Ananta, M.; (2011) A rapidly fabricated dermal equivalent. Doctoral thesis, UCL (University College London).
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Cell encapsulation in collagen hydrogels affords the ability to rapidly create living yet mechanically weak tissue equivalents. A previously developed compression technique that removes the interstitial fluid from these hydrogels allows for a rapid improvement of the mechanical strength with adequate cell survival. However, although the UTS of the resulting compressed collagen-rich tissue sheets approach those found in vivo, the break strength, due to the small size of these sheets, does not allow for appropriate handling properties such as suturing. In the present study it was found that both the thickness and the break strength of the compressed sheets could be improved by increasing the (pre-compression) collagen hydrogel volume. It was found here, however, that the previously described anisotropic increase of the collagen density in the hydrogel at the surface through which the interstitial fluid content is removed forms a mass transfer dependent resistance to the outflow of fluid through this surface which indicates that there is a limit to the size and strength of living tissue that can be achieved with this technique. It was found here that the suturability of the compressed sheets could also be enhanced by the hybridisation with a synthetic degradable mesh without compromising cell survival or the speed of construction. Fibroblast seeded hybrid constructs featuring a near confluent epithelial monolayer and with a stratified epithelium, created within 5 hours and 2 weeks respectively, were tested in a lapine model of an acute full thickness skin defect to test for their safety and efficacy in wound healing. Only constructs with a stratified epidermis showed a significant increase in wound closure and neo-vascularisation of the wound bed compared to untreated wounds. Comparison of the present findings with currently available living biological dressings for the treatment of chronic wounds suggests the utility and possible cost-effectiveness of this rapid tissue engineering technique.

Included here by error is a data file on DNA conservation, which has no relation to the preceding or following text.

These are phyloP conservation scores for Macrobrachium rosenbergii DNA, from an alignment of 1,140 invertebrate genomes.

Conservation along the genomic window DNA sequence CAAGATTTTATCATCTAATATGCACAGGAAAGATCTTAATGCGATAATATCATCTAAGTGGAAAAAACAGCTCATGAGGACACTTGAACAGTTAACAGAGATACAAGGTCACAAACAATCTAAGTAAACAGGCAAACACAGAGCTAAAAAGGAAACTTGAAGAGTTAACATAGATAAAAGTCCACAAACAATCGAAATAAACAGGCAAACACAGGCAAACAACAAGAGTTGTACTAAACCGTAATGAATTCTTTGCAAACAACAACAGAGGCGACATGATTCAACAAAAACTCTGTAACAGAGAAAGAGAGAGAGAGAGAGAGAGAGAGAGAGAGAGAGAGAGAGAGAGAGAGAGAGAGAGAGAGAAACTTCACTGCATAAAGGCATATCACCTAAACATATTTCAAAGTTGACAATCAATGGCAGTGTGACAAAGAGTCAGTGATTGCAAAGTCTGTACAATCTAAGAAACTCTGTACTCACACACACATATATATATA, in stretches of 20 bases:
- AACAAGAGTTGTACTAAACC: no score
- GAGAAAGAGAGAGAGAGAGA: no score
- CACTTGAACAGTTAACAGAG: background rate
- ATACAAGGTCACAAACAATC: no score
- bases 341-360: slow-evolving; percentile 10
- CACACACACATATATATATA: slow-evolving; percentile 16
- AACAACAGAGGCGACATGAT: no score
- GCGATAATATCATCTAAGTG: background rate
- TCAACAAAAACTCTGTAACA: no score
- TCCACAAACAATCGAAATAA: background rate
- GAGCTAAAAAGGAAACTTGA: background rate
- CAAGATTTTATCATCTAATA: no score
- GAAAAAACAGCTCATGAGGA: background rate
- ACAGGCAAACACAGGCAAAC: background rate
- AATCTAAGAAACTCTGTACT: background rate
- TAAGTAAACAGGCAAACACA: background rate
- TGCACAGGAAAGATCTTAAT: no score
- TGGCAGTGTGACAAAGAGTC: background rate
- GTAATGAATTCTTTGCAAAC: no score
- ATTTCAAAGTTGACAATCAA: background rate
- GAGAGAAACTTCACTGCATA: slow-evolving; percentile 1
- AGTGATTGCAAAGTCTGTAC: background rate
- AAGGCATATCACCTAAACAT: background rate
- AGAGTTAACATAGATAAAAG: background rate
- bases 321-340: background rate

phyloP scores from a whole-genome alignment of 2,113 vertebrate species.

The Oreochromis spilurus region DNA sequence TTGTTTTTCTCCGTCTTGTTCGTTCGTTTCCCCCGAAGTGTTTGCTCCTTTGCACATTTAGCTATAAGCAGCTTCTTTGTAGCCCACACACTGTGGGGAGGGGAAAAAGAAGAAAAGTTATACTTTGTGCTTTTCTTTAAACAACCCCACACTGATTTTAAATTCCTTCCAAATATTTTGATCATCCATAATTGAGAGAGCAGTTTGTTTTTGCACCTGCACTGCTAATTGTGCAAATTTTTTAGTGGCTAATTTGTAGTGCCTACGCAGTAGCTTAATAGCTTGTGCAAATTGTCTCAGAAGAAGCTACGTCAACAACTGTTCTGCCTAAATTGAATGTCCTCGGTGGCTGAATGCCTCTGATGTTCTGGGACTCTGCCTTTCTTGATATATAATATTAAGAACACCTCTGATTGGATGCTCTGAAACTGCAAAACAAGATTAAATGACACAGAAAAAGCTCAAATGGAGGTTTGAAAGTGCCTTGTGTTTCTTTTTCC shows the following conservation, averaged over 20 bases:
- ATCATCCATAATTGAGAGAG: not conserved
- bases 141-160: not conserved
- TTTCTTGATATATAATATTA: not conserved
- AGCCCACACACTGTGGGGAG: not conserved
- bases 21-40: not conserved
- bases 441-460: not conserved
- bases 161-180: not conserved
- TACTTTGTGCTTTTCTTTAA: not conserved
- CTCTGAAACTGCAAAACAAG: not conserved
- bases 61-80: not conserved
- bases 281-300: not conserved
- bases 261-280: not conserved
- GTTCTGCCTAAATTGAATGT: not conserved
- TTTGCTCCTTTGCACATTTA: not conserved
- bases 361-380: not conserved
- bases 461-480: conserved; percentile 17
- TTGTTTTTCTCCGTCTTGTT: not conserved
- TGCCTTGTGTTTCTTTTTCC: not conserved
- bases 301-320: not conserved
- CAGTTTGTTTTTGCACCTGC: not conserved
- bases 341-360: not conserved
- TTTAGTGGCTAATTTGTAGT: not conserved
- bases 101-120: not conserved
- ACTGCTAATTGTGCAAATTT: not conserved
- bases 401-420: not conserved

|Title:||A rapidly fabricated dermal equivalent|
|Open access status:||An open access version is available from UCL Discovery|
|UCL classification:||UCL > School of Life and Medical Sciences > Faculty of Medical Sciences > Surgery and Interventional Science (Division of) > Institute of Orthopaedics and Musculoskeletal Science|
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